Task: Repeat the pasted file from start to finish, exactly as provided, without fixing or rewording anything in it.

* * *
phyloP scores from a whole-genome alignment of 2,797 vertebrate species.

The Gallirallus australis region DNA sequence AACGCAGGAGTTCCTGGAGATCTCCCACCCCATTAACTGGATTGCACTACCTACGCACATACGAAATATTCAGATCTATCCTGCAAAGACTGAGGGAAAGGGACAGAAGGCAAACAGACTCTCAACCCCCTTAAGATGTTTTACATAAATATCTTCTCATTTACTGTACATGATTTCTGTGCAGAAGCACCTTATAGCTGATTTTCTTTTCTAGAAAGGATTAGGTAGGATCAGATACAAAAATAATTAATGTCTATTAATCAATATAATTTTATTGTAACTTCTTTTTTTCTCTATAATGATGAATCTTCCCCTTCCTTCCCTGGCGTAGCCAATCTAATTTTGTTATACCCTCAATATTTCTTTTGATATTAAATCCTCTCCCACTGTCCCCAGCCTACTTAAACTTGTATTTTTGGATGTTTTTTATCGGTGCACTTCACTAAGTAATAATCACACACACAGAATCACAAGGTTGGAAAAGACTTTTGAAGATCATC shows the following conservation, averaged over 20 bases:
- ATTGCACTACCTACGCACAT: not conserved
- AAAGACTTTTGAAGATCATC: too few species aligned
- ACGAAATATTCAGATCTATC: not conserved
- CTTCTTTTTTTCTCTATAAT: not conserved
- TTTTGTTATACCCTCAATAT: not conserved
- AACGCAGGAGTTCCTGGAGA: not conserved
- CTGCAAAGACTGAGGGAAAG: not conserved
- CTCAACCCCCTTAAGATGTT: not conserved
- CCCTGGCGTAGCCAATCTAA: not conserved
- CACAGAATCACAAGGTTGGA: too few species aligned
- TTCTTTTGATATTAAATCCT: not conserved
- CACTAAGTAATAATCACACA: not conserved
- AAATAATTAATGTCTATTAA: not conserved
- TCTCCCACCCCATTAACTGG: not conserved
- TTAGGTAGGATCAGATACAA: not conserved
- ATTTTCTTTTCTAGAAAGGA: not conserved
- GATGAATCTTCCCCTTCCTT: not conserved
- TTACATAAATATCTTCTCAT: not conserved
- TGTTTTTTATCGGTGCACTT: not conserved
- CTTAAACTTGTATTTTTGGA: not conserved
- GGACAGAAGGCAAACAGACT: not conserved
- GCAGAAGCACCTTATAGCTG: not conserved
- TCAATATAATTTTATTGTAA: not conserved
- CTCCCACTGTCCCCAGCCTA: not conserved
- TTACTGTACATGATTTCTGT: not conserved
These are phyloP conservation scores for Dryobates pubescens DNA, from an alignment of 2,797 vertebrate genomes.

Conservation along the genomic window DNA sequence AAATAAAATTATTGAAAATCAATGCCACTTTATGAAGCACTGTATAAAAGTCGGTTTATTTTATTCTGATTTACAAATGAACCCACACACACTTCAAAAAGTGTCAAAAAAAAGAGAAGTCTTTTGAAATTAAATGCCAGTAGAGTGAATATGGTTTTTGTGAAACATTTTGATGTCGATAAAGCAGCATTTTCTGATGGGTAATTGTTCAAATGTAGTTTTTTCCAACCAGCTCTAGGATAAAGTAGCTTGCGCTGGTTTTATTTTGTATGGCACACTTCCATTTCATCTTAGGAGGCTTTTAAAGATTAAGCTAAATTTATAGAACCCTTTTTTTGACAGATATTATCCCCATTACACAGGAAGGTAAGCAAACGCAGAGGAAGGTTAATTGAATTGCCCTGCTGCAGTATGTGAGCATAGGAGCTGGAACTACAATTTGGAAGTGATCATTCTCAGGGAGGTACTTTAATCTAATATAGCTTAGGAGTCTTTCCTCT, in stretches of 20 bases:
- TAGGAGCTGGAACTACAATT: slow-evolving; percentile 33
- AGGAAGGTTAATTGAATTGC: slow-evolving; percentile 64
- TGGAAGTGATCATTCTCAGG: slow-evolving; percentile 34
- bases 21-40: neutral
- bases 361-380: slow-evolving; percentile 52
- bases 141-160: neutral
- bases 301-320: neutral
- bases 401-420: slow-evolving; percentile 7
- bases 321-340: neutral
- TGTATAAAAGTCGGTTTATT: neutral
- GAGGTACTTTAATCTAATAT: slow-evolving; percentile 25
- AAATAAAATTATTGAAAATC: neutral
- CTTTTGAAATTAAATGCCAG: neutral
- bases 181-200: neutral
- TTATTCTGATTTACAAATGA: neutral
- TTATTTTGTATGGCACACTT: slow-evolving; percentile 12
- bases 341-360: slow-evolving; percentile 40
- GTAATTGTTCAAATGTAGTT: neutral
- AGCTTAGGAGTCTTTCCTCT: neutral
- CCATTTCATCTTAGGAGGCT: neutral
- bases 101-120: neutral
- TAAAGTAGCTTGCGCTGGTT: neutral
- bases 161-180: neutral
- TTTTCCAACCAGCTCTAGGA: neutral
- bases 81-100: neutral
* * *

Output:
phyloP scores from a whole-genome alignment of 2,797 vertebrate species.

The Gallirallus australis region DNA sequence AACGCAGGAGTTCCTGGAGATCTCCCACCCCATTAACTGGATTGCACTACCTACGCACATACGAAATATTCAGATCTATCCTGCAAAGACTGAGGGAAAGGGACAGAAGGCAAACAGACTCTCAACCCCCTTAAGATGTTTTACATAAATATCTTCTCATTTACTGTACATGATTTCTGTGCAGAAGCACCTTATAGCTGATTTTCTTTTCTAGAAAGGATTAGGTAGGATCAGATACAAAAATAATTAATGTCTATTAATCAATATAATTTTATTGTAACTTCTTTTTTTCTCTATAATGATGAATCTTCCCCTTCCTTCCCTGGCGTAGCCAATCTAATTTTGTTATACCCTCAATATTTCTTTTGATATTAAATCCTCTCCCACTGTCCCCAGCCTACTTAAACTTGTATTTTTGGATGTTTTTTATCGGTGCACTTCACTAAGTAATAATCACACACACAGAATCACAAGGTTGGAAAAGACTTTTGAAGATCATC shows the following conservation, averaged over 20 bases:
- ATTGCACTACCTACGCACAT: not conserved
- AAAGACTTTTGAAGATCATC: too few species aligned
- ACGAAATATTCAGATCTATC: not conserved
- CTTCTTTTTTTCTCTATAAT: not conserved
- TTTTGTTATACCCTCAATAT: not conserved
- AACGCAGGAGTTCCTGGAGA: not conserved
- CTGCAAAGACTGAGGGAAAG: not conserved
- CTCAACCCCCTTAAGATGTT: not conserved
- CCCTGGCGTAGCCAATCTAA: not conserved
- CACAGAATCACAAGGTTGGA: too few species aligned
- TTCTTTTGATATTAAATCCT: not conserved
- CACTAAGTAATAATCACACA: not conserved
- AAATAATTAATGTCTATTAA: not conserved
- TCTCCCACCCCATTAACTGG: not conserved
- TTAGGTAGGATCAGATACAA: not conserved
- ATTTTCTTTTCTAGAAAGGA: not conserved
- GATGAATCTTCCCCTTCCTT: not conserved
- TTACATAAATATCTTCTCAT: not conserved
- TGTTTTTTATCGGTGCACTT: not conserved
- CTTAAACTTGTATTTTTGGA: not conserved
- GGACAGAAGGCAAACAGACT: not conserved
- GCAGAAGCACCTTATAGCTG: not conserved
- TCAATATAATTTTATTGTAA: not conserved
- CTCCCACTGTCCCCAGCCTA: not conserved
- TTACTGTACATGATTTCTGT: not conserved
These are phyloP conservation scores for Dryobates pubescens DNA, from an alignment of 2,797 vertebrate genomes.

Conservation along the genomic window DNA sequence AAATAAAATTATTGAAAATCAATGCCACTTTATGAAGCACTGTATAAAAGTCGGTTTATTTTATTCTGATTTACAAATGAACCCACACACACTTCAAAAAGTGTCAAAAAAAAGAGAAGTCTTTTGAAATTAAATGCCAGTAGAGTGAATATGGTTTTTGTGAAACATTTTGATGTCGATAAAGCAGCATTTTCTGATGGGTAATTGTTCAAATGTAGTTTTTTCCAACCAGCTCTAGGATAAAGTAGCTTGCGCTGGTTTTATTTTGTATGGCACACTTCCATTTCATCTTAGGAGGCTTTTAAAGATTAAGCTAAATTTATAGAACCCTTTTTTTGACAGATATTATCCCCATTACACAGGAAGGTAAGCAAACGCAGAGGAAGGTTAATTGAATTGCCCTGCTGCAGTATGTGAGCATAGGAGCTGGAACTACAATTTGGAAGTGATCATTCTCAGGGAGGTACTTTAATCTAATATAGCTTAGGAGTCTTTCCTCT, in stretches of 20 bases:
- TAGGAGCTGGAACTACAATT: slow-evolving; percentile 33
- AGGAAGGTTAATTGAATTGC: slow-evolving; percentile 64
- TGGAAGTGATCATTCTCAGG: slow-evolving; percentile 34
- bases 21-40: neutral
- bases 361-380: slow-evolving; percentile 52
- bases 141-160: neutral
- bases 301-320: neutral
- bases 401-420: slow-evolving; percentile 7
- bases 321-340: neutral
- TGTATAAAAGTCGGTTTATT: neutral
- GAGGTACTTTAATCTAATAT: slow-evolving; percentile 25
- AAATAAAATTATTGAAAATC: neutral
- CTTTTGAAATTAAATGCCAG: neutral
- bases 181-200: neutral
- TTATTCTGATTTACAAATGA: neutral
- TTATTTTGTATGGCACACTT: slow-evolving; percentile 12
- bases 341-360: slow-evolving; percentile 40
- GTAATTGTTCAAATGTAGTT: neutral
- AGCTTAGGAGTCTTTCCTCT: neutral
- CCATTTCATCTTAGGAGGCT: neutral
- bases 101-120: neutral
- TAAAGTAGCTTGCGCTGGTT: neutral
- bases 161-180: neutral
- TTTTCCAACCAGCTCTAGGA: neutral
- bases 81-100: neutral